See post below for introduction to this subject.

What has this blog found out so far? Well first of all, global warming is hot hot hot. A huge amount of today’s Times was about climate change. There was a pretty typical article, in this case by Mary Ann Sieghart: “it no longer seems tenable to dismiss the existence of global warming or to deny the contribution that humans have made to it.” What’s changed? the amount of coverage perhaps.

There was also an important letter from Terry Evans on climate change: “Sir, Your leading article (“Green Grind”, March 10 ) demonstrates the problem facing the layman in the debate over the cause of climate change”. He’s right of course, and that’s why this blog is trying to advance from the status of layman to keen amateur. We’ll be returning to Tel’s arguments in the future.

Meanwhile this is what this blog has found so far:

1) For the last 25 years, the earth’s measured temperature has been increasing pretty steadily and over the last century has been rising for most but not all of the time.
mytemp1.jpg

2) The theory that mankind has caused this – at least in part – is mainly because of a correlation between CO2 and global temperatures over the last 400,000 years (as proved by antarctic ice-cores). This is the famous Al Gore moment.
tempco2.jpg

3) The current argument promoted by ‘The Great Global Warming Swindle‘ is that this correlation is coincidence rather than causation – because the rise in CO2 comes after the rise in temperature whereas the empirical man might expect cause to precede effect. In general, the consensus defence to this is not that the measurements of antarctic ice-cores are subject to error (and so this blog must assume that they are not), but that the flow of cause and effect is complicated in this case by feedback loops, threshholds, other gases and other possibilities.
As Terry Evans says “The discovery that deep ice cores showed that, in the past, carbon dioxide followed the movement of temperature means that serious positive feedback processes come into play which will increase carbon dioxide concentrations as air temperatures rise — ie, possible runaway warming. Most of these feedback processes are well understood.” This means that initial warming is caused by solar activity or suchlike, but is then sustained and possibly increased by rising CO2 levels (probably from warmer oceans retaining less dissolved gas).

4) Sceptics on the other hand believe that as global temperatures increase, so CO2 levels increase (probably from warmer oceans retaining less dissolved gas) but that the change in CO2 levels in no serious way explains previous or current changes in temperature. Changes in temperature are to do with the sun alone or its position relative to the earth – or possibly to the increase in methane emissions by the elephants who support this diskworld.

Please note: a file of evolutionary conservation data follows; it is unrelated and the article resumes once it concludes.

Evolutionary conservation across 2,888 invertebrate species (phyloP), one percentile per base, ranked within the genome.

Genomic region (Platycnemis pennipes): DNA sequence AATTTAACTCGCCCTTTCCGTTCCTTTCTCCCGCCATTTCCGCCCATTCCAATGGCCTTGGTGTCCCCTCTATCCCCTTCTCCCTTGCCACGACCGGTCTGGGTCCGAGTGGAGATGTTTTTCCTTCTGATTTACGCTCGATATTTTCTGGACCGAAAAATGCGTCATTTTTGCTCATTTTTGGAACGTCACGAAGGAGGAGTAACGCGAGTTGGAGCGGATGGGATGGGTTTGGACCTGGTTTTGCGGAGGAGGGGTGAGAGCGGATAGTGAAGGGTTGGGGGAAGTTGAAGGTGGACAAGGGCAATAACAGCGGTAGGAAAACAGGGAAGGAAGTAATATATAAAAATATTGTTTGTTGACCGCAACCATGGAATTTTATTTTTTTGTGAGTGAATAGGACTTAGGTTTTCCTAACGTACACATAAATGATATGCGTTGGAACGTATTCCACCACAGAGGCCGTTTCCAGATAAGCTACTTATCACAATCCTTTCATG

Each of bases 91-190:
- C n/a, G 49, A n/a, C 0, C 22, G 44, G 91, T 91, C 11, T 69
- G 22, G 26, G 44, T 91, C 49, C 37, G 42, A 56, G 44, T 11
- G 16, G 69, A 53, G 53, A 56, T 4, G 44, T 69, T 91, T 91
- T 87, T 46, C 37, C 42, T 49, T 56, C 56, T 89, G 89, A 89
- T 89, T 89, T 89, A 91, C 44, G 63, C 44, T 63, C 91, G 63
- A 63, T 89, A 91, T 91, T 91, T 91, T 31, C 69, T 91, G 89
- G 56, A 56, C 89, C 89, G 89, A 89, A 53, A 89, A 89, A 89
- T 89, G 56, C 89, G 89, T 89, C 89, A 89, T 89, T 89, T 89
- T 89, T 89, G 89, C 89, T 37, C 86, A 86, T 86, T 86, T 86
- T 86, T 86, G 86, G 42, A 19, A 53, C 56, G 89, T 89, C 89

5) This blog was disappointed to learn (probably erroneously as it was from Wikipedia) that greenhouse gases do not warm the earth in the same way as a greenhouse warms. It had assumed that all controversy could be sorted out by getting a greenhouse, putting a small model of the earth inside it and chucking some dry ice into the bucket on the floor.

6) Hang on in there – we’re about to get to the point.

7) What is clear to this blog is that the relationship between CO2 levels and temperature is much more complicated than the layman is normally allowed to imagine. Catch a look at this graph:
present.jpg
Look at that sharp verticle red line right on the right of the graph – thats the CO2 level in the atmosphere – everyone agrees that this increase (150 years out of 400,000) is due to human activity (let’s be specific – its due to your gas-guzzling SUV, Mr America – now bow your head in shame). The question is – why aren’t we frying tonight?
CO2 levels now stand at 0.0365%, but in the past, the peak levels of around 0.028% occurred when the average global temperature was about 1.5C higher than the latest 5 year average.

8) Look, however much it wants to, this blog is unwilling to call this a load of old horseshit until it understands more about the feedback argument. But in its younger days, this blog used to make a living in the area of econometric modelling – things like the relationship between price and sales – in that case, whether cause or effect follow each other is much less important: a decrease in price could coincide with a competitive product launch and not cause an immediate increase in sales but over time and on average, the lower price increases the desirability of the product. In the CO2/temparature relationship, this blog doesn’t yet understand why that relationship shouldn’t be immediate – and waits for your comments.

9) When it was still involved in the black arts of modelling, this blog would have said that the relationship between CO2 and temparature had recently broken down, or fundamentally changed in ways that cannot currently be predicted (and cut its fees accordingly).
Because the website that I took the last graph from: Daviesand.com also had this graph: to show the latest cause and effect
recentco2.jpg
but if that is the current relationship, then the 400000 year plot – highly simplified – would look something like this:
rescaled.JPG
which is not quite the same sort of Al Gore moment.

Dear me, tomorrow we’ll go back to something interesting like the number of potato sellers on the M4.

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